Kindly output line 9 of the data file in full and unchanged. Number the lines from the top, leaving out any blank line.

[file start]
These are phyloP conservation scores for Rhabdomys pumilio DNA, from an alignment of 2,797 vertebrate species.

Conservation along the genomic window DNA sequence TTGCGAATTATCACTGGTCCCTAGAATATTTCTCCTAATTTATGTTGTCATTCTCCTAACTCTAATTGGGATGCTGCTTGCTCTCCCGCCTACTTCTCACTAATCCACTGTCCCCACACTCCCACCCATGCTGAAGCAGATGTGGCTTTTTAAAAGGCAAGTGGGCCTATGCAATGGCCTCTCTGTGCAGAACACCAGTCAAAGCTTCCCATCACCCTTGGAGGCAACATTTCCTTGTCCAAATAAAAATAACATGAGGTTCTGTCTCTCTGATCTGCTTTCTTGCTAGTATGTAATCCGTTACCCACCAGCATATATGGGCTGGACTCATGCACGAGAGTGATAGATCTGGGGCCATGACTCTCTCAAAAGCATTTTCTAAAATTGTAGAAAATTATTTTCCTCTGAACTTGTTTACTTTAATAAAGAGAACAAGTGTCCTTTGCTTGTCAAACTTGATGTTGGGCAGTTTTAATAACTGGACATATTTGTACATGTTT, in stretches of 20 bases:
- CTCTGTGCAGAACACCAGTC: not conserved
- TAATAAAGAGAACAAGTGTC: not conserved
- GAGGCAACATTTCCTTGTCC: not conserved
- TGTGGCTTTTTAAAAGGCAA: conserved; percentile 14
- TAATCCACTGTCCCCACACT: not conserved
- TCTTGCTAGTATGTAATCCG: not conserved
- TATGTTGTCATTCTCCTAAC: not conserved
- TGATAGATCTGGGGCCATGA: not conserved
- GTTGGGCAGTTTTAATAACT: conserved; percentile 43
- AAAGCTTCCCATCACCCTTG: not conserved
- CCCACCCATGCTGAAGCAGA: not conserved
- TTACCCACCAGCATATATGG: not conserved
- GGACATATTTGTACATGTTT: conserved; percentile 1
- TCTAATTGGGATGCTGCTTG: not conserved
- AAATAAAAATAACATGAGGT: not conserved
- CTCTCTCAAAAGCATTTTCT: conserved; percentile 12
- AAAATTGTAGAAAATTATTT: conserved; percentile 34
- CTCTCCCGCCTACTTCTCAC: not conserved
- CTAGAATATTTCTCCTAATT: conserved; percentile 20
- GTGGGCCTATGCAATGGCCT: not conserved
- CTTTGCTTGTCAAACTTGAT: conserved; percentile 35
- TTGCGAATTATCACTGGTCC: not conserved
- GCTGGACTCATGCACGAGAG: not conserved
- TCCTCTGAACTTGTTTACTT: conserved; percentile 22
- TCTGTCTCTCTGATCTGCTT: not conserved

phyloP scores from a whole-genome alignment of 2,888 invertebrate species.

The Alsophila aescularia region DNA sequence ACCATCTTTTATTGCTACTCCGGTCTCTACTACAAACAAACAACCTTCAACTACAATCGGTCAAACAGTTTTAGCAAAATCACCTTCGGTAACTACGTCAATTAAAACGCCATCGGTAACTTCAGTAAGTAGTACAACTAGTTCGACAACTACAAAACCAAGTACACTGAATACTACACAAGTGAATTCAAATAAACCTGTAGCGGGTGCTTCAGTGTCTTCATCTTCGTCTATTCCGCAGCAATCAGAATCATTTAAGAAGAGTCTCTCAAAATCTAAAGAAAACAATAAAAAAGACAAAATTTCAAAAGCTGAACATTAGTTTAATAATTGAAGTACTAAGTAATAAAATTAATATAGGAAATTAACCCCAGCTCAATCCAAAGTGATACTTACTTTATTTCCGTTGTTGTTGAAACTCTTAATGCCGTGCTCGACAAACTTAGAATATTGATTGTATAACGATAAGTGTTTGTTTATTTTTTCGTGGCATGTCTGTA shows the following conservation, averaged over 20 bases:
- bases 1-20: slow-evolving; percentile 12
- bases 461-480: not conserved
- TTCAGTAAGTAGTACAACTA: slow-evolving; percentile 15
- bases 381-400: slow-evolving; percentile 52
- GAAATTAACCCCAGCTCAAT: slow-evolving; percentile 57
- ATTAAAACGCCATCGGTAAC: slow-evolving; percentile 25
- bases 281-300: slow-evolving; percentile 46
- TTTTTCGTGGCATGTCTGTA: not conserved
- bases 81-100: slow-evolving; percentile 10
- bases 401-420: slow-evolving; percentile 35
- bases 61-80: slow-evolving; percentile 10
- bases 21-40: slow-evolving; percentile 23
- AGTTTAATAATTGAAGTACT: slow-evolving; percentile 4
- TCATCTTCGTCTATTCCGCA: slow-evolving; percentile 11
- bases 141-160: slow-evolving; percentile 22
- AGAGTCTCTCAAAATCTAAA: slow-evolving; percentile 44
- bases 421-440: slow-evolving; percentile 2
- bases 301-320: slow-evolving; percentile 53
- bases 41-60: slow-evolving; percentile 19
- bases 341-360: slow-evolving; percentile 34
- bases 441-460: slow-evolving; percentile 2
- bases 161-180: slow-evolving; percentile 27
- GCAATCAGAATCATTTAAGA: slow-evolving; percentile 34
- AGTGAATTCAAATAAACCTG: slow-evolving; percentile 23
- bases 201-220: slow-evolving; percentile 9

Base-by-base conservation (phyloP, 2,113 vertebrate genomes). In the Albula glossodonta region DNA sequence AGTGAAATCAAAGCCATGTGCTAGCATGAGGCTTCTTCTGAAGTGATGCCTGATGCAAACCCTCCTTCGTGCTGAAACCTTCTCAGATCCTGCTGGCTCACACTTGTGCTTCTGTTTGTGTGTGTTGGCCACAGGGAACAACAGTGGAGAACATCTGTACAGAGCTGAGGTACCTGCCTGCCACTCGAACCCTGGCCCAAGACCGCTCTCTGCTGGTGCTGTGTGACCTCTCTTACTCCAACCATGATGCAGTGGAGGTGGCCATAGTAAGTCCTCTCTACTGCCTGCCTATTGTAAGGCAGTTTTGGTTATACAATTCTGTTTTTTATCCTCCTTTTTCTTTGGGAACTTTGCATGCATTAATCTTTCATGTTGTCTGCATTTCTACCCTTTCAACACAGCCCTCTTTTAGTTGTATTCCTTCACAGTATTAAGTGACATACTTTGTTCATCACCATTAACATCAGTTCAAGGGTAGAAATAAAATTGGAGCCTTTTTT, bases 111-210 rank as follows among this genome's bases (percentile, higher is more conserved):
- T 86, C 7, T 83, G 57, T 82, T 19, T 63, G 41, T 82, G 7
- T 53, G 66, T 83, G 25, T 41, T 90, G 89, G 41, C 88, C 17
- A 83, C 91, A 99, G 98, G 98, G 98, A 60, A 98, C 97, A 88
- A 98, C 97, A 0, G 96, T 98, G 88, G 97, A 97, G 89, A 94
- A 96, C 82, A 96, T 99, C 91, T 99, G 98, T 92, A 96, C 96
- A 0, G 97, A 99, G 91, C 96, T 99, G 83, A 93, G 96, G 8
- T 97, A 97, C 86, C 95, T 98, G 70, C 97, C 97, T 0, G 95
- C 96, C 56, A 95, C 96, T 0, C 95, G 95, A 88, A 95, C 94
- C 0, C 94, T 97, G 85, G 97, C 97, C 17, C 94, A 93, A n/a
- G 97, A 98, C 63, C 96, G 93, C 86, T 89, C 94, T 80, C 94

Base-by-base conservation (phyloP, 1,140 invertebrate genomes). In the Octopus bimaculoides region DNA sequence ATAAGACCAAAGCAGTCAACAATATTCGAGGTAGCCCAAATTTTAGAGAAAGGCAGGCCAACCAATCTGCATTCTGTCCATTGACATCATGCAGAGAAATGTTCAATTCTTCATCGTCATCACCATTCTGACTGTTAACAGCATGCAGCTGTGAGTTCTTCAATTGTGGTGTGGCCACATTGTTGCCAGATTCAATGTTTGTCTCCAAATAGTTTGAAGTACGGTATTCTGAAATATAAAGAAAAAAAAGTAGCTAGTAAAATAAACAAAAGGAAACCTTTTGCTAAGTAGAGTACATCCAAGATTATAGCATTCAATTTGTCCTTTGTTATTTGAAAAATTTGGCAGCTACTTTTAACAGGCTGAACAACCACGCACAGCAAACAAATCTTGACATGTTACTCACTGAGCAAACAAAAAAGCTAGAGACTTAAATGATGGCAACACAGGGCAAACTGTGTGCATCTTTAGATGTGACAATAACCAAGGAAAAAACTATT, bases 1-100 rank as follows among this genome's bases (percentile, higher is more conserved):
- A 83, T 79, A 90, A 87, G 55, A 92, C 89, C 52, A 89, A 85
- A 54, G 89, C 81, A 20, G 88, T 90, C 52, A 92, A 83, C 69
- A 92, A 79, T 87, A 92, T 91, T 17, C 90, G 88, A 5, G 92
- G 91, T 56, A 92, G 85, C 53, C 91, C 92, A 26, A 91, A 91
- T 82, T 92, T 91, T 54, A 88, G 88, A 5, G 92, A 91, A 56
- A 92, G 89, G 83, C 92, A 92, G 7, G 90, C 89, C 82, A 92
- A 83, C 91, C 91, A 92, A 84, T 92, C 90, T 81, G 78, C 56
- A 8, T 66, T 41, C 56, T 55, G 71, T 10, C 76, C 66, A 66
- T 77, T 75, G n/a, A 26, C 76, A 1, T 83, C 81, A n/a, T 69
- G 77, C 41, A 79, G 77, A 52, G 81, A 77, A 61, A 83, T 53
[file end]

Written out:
- TATGTTGTCATTCTCCTAAC: not conserved